Spend enough time around urbanists and you’re bound to end up talking about placemaking, which at its core is about improving public space and neighborhoods. Whether it’s repurposing a depopulated city’s old town square or turning an abandoned factory into a park, creating a sense of community through space is the main goal.
There’s a constant stream of dialogue about how cities can better approach placemaking. Today, MIT released a white paper detailing how the practice can unify communities. The report, which examines placemaking across the country from New York’s Bryant Park to Detroit’s Campus Martius, is quite extensive. I’ve picked three examples — highlighted by three different cities — I found most useful.
1) Use Public-Private Partnerships
There’s not a lot of cash to go around these days, and cities still face daunting issues from transit safety to streetlights. That means there typically isn’t much money left over for a new park. But public-private partnerships can create new avenues for much-needed funding. Houston’s Discovery Green Park, for instance, probably would not be sustainable without one.
Per the report: “The park’s operations funding comes in roughly equal parts ($650k – $750k each) from four sources: the City; rents from a cafe and restaurant; a bi-annual gala; and sponsorships and rent from private events.”
2) Create a Broad Customer Base
Placemaking is not like opening a restaurant or retail. You don’t cater to a specific crowd, and you can’t paint yourself into a corner — that defies the idea of community and public space. The paper highlights the revitalization of Detroit’s historic Eastern Market as a positive example:
There are now over 40 vendors that offer processed food items like pickles, jam, and granola, but EMC [Eastern Market Corporation] deliberately curates the ratio of fruits and vegetable vendors to other types, maintaining approximately 200 traditional produce vendors to 50 specialty (“hipster,” or typically more upscale) foods to retain the essential mission for the market and to keep the customer base broad.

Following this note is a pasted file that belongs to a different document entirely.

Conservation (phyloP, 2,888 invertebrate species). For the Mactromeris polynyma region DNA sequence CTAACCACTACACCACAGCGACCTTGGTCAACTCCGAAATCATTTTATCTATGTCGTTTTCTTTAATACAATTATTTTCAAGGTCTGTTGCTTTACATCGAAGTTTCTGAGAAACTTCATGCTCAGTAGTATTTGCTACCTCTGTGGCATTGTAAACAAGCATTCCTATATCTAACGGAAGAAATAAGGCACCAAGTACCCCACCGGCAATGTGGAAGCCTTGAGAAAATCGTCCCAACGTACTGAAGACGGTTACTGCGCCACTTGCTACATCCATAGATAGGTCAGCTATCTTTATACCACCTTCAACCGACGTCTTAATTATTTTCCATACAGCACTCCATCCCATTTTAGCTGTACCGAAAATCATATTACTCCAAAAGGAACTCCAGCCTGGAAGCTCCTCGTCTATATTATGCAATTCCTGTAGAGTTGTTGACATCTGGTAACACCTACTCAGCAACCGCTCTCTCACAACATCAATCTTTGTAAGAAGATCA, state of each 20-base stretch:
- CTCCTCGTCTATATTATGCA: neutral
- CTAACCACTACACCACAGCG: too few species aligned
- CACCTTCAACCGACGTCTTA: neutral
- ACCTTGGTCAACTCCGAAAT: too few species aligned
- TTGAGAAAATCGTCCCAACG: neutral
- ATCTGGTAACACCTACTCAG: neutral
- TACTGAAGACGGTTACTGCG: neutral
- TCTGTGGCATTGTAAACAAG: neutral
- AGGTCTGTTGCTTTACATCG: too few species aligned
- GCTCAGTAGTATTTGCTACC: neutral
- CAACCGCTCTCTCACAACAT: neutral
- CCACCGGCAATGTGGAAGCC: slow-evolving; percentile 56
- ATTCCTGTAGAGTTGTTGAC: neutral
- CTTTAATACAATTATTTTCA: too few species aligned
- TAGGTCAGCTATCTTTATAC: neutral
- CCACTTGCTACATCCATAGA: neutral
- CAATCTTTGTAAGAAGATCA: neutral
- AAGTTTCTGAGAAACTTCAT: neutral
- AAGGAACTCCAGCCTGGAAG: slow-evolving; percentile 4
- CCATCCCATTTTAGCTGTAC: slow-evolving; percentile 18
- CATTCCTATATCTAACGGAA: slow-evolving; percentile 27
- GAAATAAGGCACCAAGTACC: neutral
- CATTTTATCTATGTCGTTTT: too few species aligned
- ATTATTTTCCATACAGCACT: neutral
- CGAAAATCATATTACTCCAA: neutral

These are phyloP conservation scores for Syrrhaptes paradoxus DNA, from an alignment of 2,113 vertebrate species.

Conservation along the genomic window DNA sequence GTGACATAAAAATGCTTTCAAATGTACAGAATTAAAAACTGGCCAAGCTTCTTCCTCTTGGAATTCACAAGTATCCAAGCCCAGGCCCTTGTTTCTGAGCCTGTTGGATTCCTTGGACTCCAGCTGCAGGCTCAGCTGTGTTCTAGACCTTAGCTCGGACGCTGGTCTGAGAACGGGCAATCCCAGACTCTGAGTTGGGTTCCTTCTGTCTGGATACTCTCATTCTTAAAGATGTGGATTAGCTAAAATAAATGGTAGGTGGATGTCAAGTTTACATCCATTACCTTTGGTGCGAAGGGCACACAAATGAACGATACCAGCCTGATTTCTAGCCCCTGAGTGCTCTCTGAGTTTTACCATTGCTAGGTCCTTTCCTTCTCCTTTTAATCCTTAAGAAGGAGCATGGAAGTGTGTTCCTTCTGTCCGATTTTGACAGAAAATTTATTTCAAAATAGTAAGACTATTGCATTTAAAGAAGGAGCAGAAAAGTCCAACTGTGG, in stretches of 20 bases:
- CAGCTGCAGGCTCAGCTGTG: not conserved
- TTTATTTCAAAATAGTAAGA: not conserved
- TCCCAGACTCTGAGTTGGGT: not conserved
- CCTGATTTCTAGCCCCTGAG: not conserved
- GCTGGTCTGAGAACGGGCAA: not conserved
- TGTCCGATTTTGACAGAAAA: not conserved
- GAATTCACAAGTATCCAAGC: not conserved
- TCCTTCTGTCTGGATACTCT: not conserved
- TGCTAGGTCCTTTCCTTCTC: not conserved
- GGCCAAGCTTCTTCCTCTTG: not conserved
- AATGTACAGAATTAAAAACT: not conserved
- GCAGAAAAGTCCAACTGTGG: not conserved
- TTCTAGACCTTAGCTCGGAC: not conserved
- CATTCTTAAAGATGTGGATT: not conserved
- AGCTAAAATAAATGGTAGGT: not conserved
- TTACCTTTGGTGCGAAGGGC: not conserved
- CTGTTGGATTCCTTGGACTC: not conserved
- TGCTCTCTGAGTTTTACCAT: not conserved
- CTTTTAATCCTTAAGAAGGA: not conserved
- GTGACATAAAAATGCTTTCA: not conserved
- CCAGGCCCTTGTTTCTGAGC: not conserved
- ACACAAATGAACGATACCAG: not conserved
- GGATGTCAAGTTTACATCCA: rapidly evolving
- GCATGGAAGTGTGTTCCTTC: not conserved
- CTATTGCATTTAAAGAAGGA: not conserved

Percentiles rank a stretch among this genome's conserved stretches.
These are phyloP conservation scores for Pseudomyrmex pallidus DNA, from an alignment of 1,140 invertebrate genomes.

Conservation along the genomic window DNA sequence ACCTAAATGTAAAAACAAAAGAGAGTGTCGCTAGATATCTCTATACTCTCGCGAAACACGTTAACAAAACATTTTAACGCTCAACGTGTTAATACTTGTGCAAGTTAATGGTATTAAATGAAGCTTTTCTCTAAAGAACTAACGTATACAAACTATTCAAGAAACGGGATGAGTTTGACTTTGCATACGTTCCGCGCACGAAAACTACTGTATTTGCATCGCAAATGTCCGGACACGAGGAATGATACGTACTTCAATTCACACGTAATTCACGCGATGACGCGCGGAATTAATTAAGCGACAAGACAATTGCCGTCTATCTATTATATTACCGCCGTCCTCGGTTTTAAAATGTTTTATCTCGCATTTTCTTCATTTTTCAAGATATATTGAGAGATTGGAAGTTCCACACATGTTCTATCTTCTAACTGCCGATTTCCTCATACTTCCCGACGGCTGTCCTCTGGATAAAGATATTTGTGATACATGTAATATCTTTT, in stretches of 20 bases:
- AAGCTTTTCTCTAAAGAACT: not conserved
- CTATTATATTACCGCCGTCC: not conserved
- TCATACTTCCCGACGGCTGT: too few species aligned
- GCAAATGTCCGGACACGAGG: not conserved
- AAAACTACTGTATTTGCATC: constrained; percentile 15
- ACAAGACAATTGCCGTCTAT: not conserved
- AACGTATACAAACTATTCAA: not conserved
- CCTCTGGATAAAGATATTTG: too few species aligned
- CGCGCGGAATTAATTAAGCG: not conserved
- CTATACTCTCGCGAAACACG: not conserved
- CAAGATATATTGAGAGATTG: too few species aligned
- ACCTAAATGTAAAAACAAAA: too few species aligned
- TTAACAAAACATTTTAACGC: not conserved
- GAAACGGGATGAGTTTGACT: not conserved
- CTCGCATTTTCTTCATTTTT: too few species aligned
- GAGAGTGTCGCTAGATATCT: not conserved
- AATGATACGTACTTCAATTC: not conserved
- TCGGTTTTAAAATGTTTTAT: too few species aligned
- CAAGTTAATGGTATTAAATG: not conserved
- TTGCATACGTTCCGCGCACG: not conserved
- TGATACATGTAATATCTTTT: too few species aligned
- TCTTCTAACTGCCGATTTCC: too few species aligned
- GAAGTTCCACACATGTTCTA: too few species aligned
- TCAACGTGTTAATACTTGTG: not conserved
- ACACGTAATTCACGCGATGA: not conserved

I’ve spent many Saturdays at Eastern Market, and it is arguably the single most economically and racially diverse place in Detroit. That is, as the report details, a huge part of the Market’s vitality.
3) Throw Temporary Parties
Two Sundays each summer, a three-mile stretch of road from downtown Fargo, N.D. across the river into Moorhead, Minn. is closed to traffic for Fargo/Moorhead StreetsAlive. It’s part of a growing number of Open Streets initiatives across the country to encourage biking, walking and healthier lifestyles. This is placemaking at its most rudimentary: A party in the streets.
Now, the obvious goal here is to shift behaviors in a car-centric culture. Getting more people out from behind the wheel and on their feet is a good thing, even if only for two days a summer. But by getting people to rethink their behaviors, it can change development and the fabric of the city for future generations. Fargo City Commissioner found that StreetsAlive’s car-free day “helps participants experience firsthand a better quality of life, and help promote sustainable development in a fun, non-pedantic way.”
The report is full of plenty of heady stuff, like the virtuous cycle of a place’s relationship to the community. But I’m more interested in the hard facts. If you want placemaking to be remotely successful — whether it’s a festival or brick-and-mortar — cities have to seek non-traditional funding. New places have to embrace the entire community, which means finding ways to make it economically diverse. And city officials need to leverage the good feeling these festivals give their residents into concrete goals and development.
The Equity Factor is made possible with the support of the Surdna Foundation.
Bill Bradley is a writer and reporter living in Brooklyn. His work has appeared in Deadspin, GQ, and Vanity Fair, among others.